Millennium Post

RD Burman: The King of Rhythm

Pancham da was born for music given the quantum of his work in 332 films in Hindi and other languages – thrice the number of his father, SD Burman. He also worked with all the eminent producers and directors, writes Sharad Dutt.

'A chip off the old block,' goes a popular saying. But there can also be a new chip off the old block. The old block was Dada Sachin Dev Burman and a new chip was his offspring Baba Burman, ie Rahul Dev Burman, fondly addressed as Pancham by his near and dear ones.
RD Burman was born on June 27, 1939, in Calcutta, the only child of Burmans who inherited music from his parents, but brought up by his maternal grandparents since senior Burman was composing music in Bombay.
Delving into his childhood, Pancham da once narrated an episode, "Baba and my mother came to Calcutta to find out what their pet was doing. Baba took a look at my mark sheet, and I waited, but he had no reason to complain. Baba, my mother and nani went to the terrace while I went to play football in the courtyard.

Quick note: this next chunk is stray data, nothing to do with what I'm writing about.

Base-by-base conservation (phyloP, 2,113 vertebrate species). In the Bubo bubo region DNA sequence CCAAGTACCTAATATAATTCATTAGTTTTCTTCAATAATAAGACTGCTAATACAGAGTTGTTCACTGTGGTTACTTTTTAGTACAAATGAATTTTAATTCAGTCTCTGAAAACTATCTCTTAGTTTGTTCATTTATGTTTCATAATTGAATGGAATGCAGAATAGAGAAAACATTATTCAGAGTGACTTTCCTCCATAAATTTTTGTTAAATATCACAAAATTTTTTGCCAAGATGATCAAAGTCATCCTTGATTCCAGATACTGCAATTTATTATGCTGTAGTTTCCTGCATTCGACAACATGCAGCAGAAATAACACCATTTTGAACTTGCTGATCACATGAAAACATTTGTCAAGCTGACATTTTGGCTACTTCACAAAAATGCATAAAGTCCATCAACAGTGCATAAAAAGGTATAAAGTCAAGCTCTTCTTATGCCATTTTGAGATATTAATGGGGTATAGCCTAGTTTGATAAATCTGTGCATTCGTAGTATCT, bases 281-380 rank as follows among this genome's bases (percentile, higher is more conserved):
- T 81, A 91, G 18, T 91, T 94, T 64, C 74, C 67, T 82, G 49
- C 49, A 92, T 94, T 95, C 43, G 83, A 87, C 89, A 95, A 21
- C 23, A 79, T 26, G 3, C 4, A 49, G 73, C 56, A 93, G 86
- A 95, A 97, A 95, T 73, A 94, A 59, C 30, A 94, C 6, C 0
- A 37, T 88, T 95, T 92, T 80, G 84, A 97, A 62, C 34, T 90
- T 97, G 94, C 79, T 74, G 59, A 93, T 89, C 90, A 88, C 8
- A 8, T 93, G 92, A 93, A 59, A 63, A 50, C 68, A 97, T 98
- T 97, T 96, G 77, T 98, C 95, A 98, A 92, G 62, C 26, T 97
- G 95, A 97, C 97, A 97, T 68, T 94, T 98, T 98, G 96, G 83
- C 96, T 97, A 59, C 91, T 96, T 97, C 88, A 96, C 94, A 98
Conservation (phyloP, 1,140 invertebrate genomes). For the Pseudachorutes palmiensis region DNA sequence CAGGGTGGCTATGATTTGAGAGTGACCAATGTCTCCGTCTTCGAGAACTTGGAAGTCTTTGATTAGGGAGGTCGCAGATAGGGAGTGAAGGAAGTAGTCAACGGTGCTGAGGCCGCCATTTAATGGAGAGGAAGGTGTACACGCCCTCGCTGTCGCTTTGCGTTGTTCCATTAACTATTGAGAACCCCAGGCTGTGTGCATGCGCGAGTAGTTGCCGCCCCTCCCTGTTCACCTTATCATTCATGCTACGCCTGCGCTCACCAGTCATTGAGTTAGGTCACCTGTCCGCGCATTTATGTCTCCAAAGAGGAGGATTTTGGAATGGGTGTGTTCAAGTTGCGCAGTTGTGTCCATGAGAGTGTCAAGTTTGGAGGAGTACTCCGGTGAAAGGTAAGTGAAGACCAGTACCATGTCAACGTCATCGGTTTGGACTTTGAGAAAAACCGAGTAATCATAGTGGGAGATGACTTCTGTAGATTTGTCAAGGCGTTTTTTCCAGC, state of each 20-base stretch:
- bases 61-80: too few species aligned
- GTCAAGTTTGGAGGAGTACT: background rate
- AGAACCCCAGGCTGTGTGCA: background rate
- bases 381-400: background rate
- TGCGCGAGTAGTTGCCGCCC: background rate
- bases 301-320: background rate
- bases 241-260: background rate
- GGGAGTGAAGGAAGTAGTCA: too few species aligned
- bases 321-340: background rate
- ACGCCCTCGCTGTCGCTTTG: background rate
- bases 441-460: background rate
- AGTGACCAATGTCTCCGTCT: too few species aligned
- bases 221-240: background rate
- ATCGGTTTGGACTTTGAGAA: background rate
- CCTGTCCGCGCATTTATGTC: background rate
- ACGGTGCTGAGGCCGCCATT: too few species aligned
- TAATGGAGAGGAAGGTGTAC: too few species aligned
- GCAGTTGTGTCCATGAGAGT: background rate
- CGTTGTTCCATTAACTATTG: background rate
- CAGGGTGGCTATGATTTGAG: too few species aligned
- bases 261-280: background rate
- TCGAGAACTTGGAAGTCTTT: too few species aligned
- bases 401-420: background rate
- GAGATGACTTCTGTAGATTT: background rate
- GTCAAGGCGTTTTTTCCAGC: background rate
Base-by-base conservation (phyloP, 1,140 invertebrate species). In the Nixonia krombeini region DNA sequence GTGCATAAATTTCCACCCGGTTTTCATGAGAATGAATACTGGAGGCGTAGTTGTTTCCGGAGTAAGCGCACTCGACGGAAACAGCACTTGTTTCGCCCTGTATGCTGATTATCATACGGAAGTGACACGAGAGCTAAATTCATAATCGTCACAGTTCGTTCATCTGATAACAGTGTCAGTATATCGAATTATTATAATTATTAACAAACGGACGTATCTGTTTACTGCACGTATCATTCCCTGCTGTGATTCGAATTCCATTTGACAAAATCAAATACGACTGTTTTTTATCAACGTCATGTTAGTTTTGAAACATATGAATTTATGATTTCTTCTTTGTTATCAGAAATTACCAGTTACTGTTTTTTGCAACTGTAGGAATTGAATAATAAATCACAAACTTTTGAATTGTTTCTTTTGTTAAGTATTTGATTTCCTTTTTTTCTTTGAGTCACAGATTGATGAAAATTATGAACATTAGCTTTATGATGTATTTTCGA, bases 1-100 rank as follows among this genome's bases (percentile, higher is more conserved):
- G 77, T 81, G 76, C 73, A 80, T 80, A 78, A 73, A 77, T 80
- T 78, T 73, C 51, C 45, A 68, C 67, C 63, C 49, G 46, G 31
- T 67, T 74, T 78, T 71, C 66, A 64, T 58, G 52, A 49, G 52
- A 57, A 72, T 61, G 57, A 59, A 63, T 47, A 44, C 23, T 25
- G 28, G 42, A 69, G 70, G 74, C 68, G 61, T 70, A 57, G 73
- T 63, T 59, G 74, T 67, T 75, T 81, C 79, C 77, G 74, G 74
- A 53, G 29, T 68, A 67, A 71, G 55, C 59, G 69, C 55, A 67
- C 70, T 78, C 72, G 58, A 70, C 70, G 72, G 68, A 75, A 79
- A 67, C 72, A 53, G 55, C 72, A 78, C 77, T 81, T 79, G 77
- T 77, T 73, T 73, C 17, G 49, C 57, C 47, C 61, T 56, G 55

When I encountered him again, he asked me, 'What have you decided about your future?'
'I am keen on sports and want to become a Tennis player,' was my answer.
'Be serious, what is it you can fairly do well?' he persisted.
'I can play my own tunes on the mouth organ.'
'What do you mean playing your own tunes? Let's hear you play.'